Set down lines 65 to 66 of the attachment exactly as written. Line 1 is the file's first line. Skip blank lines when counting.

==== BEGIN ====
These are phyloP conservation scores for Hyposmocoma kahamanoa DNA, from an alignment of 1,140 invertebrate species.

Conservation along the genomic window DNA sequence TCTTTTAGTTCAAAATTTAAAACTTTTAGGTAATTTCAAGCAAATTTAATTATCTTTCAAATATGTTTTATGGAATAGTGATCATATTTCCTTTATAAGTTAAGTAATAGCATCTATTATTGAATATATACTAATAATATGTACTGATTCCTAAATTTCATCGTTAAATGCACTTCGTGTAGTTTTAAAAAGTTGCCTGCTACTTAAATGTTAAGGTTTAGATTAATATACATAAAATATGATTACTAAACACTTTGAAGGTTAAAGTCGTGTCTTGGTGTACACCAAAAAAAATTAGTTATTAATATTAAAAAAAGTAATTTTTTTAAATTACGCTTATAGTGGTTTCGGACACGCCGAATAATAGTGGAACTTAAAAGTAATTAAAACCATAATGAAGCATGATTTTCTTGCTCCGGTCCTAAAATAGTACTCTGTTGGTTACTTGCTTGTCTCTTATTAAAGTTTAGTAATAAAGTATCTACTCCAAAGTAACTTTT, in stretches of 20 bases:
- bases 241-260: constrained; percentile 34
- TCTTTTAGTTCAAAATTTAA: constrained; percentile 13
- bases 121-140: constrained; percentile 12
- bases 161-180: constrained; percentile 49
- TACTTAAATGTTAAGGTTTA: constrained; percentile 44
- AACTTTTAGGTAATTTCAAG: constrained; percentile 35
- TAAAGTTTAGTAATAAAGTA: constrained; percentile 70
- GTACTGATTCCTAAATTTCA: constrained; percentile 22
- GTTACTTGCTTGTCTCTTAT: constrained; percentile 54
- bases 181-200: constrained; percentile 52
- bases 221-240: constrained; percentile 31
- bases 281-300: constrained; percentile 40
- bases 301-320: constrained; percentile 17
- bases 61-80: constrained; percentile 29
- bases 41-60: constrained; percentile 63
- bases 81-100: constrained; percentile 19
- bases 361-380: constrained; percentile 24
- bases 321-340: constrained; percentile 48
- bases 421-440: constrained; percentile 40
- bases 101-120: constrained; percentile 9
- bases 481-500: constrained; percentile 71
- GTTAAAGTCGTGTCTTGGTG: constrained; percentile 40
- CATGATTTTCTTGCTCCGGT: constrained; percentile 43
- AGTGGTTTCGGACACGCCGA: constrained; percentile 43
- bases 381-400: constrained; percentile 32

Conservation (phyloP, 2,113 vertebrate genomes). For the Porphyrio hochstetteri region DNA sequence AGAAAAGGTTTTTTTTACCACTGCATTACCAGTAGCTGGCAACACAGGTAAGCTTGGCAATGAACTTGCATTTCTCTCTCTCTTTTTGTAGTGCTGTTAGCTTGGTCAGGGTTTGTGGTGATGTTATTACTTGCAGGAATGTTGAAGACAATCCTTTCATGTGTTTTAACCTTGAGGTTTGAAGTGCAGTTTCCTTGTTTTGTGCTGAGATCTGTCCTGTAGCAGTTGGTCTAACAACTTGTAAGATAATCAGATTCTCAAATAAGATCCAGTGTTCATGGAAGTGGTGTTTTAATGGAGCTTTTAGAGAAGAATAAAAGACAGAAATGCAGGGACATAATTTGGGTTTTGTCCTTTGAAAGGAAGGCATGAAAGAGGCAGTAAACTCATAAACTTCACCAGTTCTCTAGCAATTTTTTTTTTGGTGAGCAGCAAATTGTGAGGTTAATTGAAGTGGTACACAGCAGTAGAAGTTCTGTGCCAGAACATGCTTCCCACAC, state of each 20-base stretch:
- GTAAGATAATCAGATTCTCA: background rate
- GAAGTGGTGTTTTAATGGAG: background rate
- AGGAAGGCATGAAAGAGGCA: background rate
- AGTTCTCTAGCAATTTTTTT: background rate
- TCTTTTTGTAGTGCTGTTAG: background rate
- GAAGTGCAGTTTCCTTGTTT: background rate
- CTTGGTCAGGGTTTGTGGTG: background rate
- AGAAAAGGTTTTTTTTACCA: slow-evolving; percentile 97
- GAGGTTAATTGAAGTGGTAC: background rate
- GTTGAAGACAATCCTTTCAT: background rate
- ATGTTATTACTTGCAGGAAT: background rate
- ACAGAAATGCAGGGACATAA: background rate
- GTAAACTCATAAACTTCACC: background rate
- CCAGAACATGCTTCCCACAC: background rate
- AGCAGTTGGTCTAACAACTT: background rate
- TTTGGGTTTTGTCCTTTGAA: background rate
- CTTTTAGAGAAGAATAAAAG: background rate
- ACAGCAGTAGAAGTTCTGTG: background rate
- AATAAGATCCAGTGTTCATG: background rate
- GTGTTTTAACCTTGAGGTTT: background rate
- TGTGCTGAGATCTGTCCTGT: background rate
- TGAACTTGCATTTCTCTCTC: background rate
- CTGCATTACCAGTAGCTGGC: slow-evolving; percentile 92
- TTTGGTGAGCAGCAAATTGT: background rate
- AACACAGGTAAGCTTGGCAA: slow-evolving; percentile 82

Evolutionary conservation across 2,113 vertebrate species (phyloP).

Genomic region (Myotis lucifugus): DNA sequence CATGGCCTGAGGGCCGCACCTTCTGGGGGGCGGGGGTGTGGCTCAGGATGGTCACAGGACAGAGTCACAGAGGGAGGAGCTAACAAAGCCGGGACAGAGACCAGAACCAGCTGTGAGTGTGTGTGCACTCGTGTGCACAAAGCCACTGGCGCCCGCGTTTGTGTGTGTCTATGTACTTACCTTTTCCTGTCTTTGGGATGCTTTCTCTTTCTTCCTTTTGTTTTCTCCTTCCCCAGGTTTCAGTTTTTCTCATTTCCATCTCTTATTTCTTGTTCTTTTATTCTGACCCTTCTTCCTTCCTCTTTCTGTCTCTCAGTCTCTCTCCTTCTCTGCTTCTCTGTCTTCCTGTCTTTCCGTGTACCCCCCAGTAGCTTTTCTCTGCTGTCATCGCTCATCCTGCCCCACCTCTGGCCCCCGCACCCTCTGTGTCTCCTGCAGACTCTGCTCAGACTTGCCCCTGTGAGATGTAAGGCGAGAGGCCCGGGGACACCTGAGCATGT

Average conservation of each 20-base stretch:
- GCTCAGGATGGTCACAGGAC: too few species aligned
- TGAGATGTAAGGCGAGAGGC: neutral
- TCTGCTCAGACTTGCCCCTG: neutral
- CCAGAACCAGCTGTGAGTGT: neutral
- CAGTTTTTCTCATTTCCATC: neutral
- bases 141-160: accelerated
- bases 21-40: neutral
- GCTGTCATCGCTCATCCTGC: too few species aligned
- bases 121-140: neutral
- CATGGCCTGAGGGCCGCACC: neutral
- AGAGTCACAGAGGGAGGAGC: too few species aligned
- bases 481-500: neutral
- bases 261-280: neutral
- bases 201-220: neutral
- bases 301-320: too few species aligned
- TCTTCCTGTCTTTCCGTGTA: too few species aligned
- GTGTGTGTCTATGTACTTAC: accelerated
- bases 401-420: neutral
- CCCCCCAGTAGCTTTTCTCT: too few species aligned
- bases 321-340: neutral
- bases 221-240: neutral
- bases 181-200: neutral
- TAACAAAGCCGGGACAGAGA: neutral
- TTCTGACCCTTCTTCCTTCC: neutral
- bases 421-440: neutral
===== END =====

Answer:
- bases 121-140: neutral
- CATGGCCTGAGGGCCGCACC: neutral